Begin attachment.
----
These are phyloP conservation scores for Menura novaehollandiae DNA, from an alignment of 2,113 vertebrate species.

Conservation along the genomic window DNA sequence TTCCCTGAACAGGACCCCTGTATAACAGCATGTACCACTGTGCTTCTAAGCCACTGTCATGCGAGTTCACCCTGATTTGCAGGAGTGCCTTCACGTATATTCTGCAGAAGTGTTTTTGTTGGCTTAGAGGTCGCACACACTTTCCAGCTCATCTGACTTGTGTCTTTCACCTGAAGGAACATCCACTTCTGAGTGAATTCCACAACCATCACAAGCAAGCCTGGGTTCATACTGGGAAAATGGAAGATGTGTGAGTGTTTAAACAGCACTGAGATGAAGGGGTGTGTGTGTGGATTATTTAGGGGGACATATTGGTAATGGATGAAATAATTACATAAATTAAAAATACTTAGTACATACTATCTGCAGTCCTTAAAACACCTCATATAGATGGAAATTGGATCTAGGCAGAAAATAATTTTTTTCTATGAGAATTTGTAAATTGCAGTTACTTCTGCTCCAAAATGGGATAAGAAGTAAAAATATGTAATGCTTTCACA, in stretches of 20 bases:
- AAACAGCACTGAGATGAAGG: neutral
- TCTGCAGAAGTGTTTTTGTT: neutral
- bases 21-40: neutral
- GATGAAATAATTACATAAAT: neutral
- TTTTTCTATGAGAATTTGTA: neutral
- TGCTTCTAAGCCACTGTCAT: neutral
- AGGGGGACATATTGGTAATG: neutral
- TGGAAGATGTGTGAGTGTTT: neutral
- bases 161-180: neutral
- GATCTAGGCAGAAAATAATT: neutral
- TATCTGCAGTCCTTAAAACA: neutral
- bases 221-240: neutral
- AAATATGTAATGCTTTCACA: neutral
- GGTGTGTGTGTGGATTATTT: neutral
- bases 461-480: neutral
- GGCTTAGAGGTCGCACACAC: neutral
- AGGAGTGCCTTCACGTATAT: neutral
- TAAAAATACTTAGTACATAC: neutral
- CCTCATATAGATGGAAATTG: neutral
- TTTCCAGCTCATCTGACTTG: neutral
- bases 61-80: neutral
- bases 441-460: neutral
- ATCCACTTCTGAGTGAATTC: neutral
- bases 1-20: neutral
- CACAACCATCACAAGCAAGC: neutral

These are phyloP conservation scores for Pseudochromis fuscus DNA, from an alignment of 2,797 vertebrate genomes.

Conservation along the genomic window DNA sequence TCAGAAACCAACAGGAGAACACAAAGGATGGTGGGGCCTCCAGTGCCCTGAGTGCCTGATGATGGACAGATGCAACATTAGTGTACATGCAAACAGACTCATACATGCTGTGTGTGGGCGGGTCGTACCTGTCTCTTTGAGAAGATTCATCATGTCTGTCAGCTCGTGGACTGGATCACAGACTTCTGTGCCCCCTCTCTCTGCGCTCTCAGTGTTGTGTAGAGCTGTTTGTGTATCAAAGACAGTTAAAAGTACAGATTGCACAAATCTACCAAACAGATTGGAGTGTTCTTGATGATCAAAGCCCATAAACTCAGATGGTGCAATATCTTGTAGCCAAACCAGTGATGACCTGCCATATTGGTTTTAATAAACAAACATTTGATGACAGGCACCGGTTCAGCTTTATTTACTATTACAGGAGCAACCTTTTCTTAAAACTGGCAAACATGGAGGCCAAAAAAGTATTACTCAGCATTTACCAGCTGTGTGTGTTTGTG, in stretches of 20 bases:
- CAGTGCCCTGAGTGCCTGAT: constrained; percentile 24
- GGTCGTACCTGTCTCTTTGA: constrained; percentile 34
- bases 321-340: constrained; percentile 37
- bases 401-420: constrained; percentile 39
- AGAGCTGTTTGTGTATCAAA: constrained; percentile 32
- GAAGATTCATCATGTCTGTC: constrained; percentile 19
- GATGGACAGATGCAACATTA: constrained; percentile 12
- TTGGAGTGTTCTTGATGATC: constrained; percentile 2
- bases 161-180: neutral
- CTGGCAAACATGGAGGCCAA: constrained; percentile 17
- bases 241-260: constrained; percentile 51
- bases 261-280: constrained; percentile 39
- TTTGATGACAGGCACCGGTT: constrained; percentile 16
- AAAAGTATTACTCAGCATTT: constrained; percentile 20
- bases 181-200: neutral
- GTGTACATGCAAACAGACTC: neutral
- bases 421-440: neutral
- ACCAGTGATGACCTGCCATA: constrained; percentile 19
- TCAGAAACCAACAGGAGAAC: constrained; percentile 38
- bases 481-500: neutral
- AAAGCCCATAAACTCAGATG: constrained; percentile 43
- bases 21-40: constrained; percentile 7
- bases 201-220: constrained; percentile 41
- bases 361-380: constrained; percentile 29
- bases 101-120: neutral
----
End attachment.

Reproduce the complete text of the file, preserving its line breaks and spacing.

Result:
These are phyloP conservation scores for Menura novaehollandiae DNA, from an alignment of 2,113 vertebrate species.

Conservation along the genomic window DNA sequence TTCCCTGAACAGGACCCCTGTATAACAGCATGTACCACTGTGCTTCTAAGCCACTGTCATGCGAGTTCACCCTGATTTGCAGGAGTGCCTTCACGTATATTCTGCAGAAGTGTTTTTGTTGGCTTAGAGGTCGCACACACTTTCCAGCTCATCTGACTTGTGTCTTTCACCTGAAGGAACATCCACTTCTGAGTGAATTCCACAACCATCACAAGCAAGCCTGGGTTCATACTGGGAAAATGGAAGATGTGTGAGTGTTTAAACAGCACTGAGATGAAGGGGTGTGTGTGTGGATTATTTAGGGGGACATATTGGTAATGGATGAAATAATTACATAAATTAAAAATACTTAGTACATACTATCTGCAGTCCTTAAAACACCTCATATAGATGGAAATTGGATCTAGGCAGAAAATAATTTTTTTCTATGAGAATTTGTAAATTGCAGTTACTTCTGCTCCAAAATGGGATAAGAAGTAAAAATATGTAATGCTTTCACA, in stretches of 20 bases:
- AAACAGCACTGAGATGAAGG: neutral
- TCTGCAGAAGTGTTTTTGTT: neutral
- bases 21-40: neutral
- GATGAAATAATTACATAAAT: neutral
- TTTTTCTATGAGAATTTGTA: neutral
- TGCTTCTAAGCCACTGTCAT: neutral
- AGGGGGACATATTGGTAATG: neutral
- TGGAAGATGTGTGAGTGTTT: neutral
- bases 161-180: neutral
- GATCTAGGCAGAAAATAATT: neutral
- TATCTGCAGTCCTTAAAACA: neutral
- bases 221-240: neutral
- AAATATGTAATGCTTTCACA: neutral
- GGTGTGTGTGTGGATTATTT: neutral
- bases 461-480: neutral
- GGCTTAGAGGTCGCACACAC: neutral
- AGGAGTGCCTTCACGTATAT: neutral
- TAAAAATACTTAGTACATAC: neutral
- CCTCATATAGATGGAAATTG: neutral
- TTTCCAGCTCATCTGACTTG: neutral
- bases 61-80: neutral
- bases 441-460: neutral
- ATCCACTTCTGAGTGAATTC: neutral
- bases 1-20: neutral
- CACAACCATCACAAGCAAGC: neutral

These are phyloP conservation scores for Pseudochromis fuscus DNA, from an alignment of 2,797 vertebrate genomes.

Conservation along the genomic window DNA sequence TCAGAAACCAACAGGAGAACACAAAGGATGGTGGGGCCTCCAGTGCCCTGAGTGCCTGATGATGGACAGATGCAACATTAGTGTACATGCAAACAGACTCATACATGCTGTGTGTGGGCGGGTCGTACCTGTCTCTTTGAGAAGATTCATCATGTCTGTCAGCTCGTGGACTGGATCACAGACTTCTGTGCCCCCTCTCTCTGCGCTCTCAGTGTTGTGTAGAGCTGTTTGTGTATCAAAGACAGTTAAAAGTACAGATTGCACAAATCTACCAAACAGATTGGAGTGTTCTTGATGATCAAAGCCCATAAACTCAGATGGTGCAATATCTTGTAGCCAAACCAGTGATGACCTGCCATATTGGTTTTAATAAACAAACATTTGATGACAGGCACCGGTTCAGCTTTATTTACTATTACAGGAGCAACCTTTTCTTAAAACTGGCAAACATGGAGGCCAAAAAAGTATTACTCAGCATTTACCAGCTGTGTGTGTTTGTG, in stretches of 20 bases:
- CAGTGCCCTGAGTGCCTGAT: constrained; percentile 24
- GGTCGTACCTGTCTCTTTGA: constrained; percentile 34
- bases 321-340: constrained; percentile 37
- bases 401-420: constrained; percentile 39
- AGAGCTGTTTGTGTATCAAA: constrained; percentile 32
- GAAGATTCATCATGTCTGTC: constrained; percentile 19
- GATGGACAGATGCAACATTA: constrained; percentile 12
- TTGGAGTGTTCTTGATGATC: constrained; percentile 2
- bases 161-180: neutral
- CTGGCAAACATGGAGGCCAA: constrained; percentile 17
- bases 241-260: constrained; percentile 51
- bases 261-280: constrained; percentile 39
- TTTGATGACAGGCACCGGTT: constrained; percentile 16
- AAAAGTATTACTCAGCATTT: constrained; percentile 20
- bases 181-200: neutral
- GTGTACATGCAAACAGACTC: neutral
- bases 421-440: neutral
- ACCAGTGATGACCTGCCATA: constrained; percentile 19
- TCAGAAACCAACAGGAGAAC: constrained; percentile 38
- bases 481-500: neutral
- AAAGCCCATAAACTCAGATG: constrained; percentile 43
- bases 21-40: constrained; percentile 7
- bases 201-220: constrained; percentile 41
- bases 361-380: constrained; percentile 29
- bases 101-120: neutral